The month of October has gotten a lot more interesting in terms of our technology. Many of the applications that we are building are now in the final stage of testing.

Tech/Developer Meetup

We had our first developer meetup in early October where Lon and I discussed the benefits of the ProximaX platform and how it can make an enormous impact on business processes. Lon outlined the several critical components of the ProximaX platform offering, and I did a high-level component overview of ProximaX, the development status as well as upcoming updates.

Presentation slides in PDF:

Core Development Updates

ProximaX Sirius Blockchain

I’m proud to announce that we are well on our way to provisioning our TESTNET Blockchain network. The entire team has been pushing the core changes, and we are on the final stretch of patching Catapult’s core. Our plan encompasses provisioning five blockchain TESTNET nodes which will be open to the public along with other tools. The blockchain TESTNET nodes will be our staging grounds for testing catapult changes. We will incrementally increase the number of nodes as we finalize these changes. We will create another announcement specifically for our Testnet. Every release we do moving forward will be documented and announced for transparency.

With NEM’s Catapult, we can create a separation of our changes to theirs, and with the plugin mechanism, we can extend new transaction types specific to ProximaX which will be crucial to the overall system.

Acceptor to PDP/PoREP

We have put our efforts into building the acceptor, Proof of Data Possession (PDP) and Proof of Replication (PoREP) implementation and this is now under testing. The Acceptor is the main component that catches upload requests that are in turn fed into the node. The selected node then goes through the process of verification and an on-going challenging mechanism to make a proof of data possession.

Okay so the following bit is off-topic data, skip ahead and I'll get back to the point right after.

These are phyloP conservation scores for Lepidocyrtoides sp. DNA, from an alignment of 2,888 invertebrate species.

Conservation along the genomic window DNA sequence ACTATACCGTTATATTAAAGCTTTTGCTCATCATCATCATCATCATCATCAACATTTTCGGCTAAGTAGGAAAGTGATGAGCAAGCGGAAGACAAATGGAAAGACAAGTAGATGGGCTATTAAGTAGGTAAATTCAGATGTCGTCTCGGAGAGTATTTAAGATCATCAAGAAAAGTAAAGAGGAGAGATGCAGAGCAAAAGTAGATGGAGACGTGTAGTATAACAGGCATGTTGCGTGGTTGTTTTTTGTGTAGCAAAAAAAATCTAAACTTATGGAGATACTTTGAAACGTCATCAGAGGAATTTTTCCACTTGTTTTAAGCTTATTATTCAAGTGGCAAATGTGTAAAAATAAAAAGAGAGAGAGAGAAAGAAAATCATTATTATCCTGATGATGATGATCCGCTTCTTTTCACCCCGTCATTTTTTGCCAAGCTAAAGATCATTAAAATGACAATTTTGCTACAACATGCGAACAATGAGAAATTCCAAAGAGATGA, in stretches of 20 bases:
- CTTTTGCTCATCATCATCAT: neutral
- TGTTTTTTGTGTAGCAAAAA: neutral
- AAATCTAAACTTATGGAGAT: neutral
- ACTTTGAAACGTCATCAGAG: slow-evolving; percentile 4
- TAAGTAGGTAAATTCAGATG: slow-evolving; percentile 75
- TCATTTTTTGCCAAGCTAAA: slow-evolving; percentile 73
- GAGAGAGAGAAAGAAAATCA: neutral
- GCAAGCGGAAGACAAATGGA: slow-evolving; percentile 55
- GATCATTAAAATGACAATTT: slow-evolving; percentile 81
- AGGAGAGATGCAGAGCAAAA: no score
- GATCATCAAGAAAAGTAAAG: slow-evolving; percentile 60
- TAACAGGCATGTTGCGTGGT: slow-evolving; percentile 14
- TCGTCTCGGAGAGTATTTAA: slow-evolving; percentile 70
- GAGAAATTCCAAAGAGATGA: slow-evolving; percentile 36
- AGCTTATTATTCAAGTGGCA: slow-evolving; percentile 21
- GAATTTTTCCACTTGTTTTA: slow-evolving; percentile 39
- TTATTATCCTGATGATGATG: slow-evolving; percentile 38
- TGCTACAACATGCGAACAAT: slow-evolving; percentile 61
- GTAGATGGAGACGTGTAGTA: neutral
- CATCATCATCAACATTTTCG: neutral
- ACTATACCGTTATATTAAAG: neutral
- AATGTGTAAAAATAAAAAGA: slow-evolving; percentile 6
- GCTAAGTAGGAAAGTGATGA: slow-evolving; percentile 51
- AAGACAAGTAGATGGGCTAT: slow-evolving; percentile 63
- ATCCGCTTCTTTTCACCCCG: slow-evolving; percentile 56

Proof of Data Possession scheme allows a client that has stored data at an untrusted server to verify that the server possesses the original data without retrieving it or storing a copy himself. It accomplishes this by generating probabilistic proofs using an interactive protocol with the remote server.

When the server answers the challenge/proofs, it is a mandatory process and failure to do so represents a data loss, this will affect the host’s reputation and be given a lower chance of accommodating the request from the clients. Despite these though, the server can still trick the system by convincing the verifier that it still possesses the file. The server’s motivation for misbehavior can be diverse and includes reclaiming storage by discarding data that has not been or is rarely accessed (for monetary reasons), or hiding a data loss incident (due to management errors, hardware failure, compromise by outside or inside attacks, etc).

The goal of a PDP scheme that achieves probabilistic proof of data possession is to detect server misbehavior when the server has deleted a fraction of the file. There are several approaches we’re doing as to how we are handling such misbehavior which we will have extensive coverage in one of our technical paper that we will publish soon.

“Proof of Replication” is mostly the same but the challenge will consist of a prover defending a publicly verifiable claim that it is dedicating unique resources to storing one or more retrievable replicas of a data file. Viewing it from a birdseye view, when the client wants to have a file replicated, by initiating a replication request (which is enabled by default), it chooses a host and a set of verifiers (% of network within the vicinity), the verifiers are the ones who challenge the replicators (provers) if they hold the file using a challenge set that needs to be solved in a given time frame. There are several attributes here that actually is similar to PDP but the difference is PoRep is a combination of Proof of Retrievability and a Proof of Space. These 2 proofs need to be satisfied for a node to prove that it does have the file.

These two concepts are just one of the consensus algorithm we are building on the storage layer of ProximaX as a way to manage proofs between host and replicators, verified by the system verifiers (which are other nodes as well). A more extensive write up of this will be available on our consensus technical white paper.